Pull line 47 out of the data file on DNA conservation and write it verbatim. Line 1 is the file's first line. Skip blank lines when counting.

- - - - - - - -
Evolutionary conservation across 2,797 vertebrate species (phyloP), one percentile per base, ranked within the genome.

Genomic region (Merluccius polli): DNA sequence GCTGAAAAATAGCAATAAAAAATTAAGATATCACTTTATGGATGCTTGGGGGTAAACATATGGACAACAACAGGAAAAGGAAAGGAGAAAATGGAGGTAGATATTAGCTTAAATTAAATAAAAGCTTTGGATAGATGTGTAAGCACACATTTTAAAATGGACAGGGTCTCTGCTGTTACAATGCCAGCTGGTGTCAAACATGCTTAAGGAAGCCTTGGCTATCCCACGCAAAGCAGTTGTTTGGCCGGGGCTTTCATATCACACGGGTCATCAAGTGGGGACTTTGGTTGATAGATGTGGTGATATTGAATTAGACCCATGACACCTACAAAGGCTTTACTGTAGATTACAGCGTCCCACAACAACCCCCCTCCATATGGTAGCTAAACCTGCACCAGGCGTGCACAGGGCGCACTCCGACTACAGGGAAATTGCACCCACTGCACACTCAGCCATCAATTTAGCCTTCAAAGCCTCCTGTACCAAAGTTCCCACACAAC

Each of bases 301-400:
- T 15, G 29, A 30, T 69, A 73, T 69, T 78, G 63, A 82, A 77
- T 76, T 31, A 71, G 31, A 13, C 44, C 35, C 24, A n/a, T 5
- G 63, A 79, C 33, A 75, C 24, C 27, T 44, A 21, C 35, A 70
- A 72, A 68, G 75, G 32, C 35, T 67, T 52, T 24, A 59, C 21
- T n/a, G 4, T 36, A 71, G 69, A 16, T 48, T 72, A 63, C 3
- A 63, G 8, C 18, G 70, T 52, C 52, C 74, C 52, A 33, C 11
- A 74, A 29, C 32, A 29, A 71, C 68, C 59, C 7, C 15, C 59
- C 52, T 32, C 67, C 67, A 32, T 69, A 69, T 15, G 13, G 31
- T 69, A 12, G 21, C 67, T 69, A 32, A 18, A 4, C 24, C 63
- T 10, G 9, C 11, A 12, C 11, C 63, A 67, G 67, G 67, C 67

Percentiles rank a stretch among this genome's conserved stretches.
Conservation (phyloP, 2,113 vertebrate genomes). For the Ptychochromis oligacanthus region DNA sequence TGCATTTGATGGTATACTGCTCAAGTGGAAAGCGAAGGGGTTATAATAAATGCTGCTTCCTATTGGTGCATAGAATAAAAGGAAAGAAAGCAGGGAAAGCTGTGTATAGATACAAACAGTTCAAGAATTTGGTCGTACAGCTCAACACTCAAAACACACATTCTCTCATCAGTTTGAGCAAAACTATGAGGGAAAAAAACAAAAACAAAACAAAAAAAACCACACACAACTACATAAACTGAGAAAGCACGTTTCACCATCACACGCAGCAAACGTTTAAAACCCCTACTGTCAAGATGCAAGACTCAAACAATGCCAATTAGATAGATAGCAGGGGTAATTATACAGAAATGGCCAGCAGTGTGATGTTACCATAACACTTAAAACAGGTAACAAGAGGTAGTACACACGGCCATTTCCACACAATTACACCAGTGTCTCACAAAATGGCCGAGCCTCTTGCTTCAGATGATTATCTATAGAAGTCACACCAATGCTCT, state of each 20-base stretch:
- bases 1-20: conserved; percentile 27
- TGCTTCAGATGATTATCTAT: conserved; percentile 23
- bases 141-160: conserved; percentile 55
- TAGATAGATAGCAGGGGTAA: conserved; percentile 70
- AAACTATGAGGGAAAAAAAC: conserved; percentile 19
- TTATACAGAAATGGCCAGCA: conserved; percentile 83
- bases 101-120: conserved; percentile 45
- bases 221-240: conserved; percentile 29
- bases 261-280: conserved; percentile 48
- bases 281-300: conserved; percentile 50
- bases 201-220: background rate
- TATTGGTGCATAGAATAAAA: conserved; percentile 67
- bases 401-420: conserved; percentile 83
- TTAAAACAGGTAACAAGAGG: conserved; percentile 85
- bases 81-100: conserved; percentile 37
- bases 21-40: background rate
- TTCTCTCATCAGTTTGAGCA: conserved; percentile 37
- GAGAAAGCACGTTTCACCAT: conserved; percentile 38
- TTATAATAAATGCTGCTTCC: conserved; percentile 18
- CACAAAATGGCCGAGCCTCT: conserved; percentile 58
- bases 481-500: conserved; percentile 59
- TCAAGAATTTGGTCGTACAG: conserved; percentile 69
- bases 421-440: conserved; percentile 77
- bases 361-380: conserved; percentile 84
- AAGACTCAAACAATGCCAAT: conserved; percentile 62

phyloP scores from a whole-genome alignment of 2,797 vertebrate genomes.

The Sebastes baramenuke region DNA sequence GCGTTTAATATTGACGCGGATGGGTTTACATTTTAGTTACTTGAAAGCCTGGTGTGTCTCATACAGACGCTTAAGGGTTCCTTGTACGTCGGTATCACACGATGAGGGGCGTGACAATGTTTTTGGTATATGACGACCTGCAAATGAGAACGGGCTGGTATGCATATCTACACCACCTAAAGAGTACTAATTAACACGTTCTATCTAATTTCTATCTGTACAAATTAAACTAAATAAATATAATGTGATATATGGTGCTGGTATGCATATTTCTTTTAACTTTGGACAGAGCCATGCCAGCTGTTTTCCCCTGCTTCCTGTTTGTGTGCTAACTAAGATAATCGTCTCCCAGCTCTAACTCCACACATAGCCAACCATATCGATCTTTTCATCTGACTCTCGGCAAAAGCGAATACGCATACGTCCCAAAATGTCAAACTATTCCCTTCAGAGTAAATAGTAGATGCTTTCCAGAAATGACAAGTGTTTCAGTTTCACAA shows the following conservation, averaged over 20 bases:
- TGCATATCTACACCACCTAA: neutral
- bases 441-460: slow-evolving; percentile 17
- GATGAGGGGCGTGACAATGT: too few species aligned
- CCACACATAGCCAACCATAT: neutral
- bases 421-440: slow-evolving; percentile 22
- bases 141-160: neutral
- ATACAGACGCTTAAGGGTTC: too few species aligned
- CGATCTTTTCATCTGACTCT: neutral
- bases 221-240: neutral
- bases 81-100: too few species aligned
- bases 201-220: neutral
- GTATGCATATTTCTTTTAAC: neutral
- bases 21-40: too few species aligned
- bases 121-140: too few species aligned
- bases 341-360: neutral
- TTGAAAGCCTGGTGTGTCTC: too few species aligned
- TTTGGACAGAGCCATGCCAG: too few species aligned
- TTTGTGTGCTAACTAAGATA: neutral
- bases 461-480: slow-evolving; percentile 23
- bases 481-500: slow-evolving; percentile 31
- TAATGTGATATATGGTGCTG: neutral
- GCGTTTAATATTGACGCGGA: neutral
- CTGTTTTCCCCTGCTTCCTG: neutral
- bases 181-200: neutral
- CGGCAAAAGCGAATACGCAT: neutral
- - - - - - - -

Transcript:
- bases 421-440: slow-evolving; percentile 22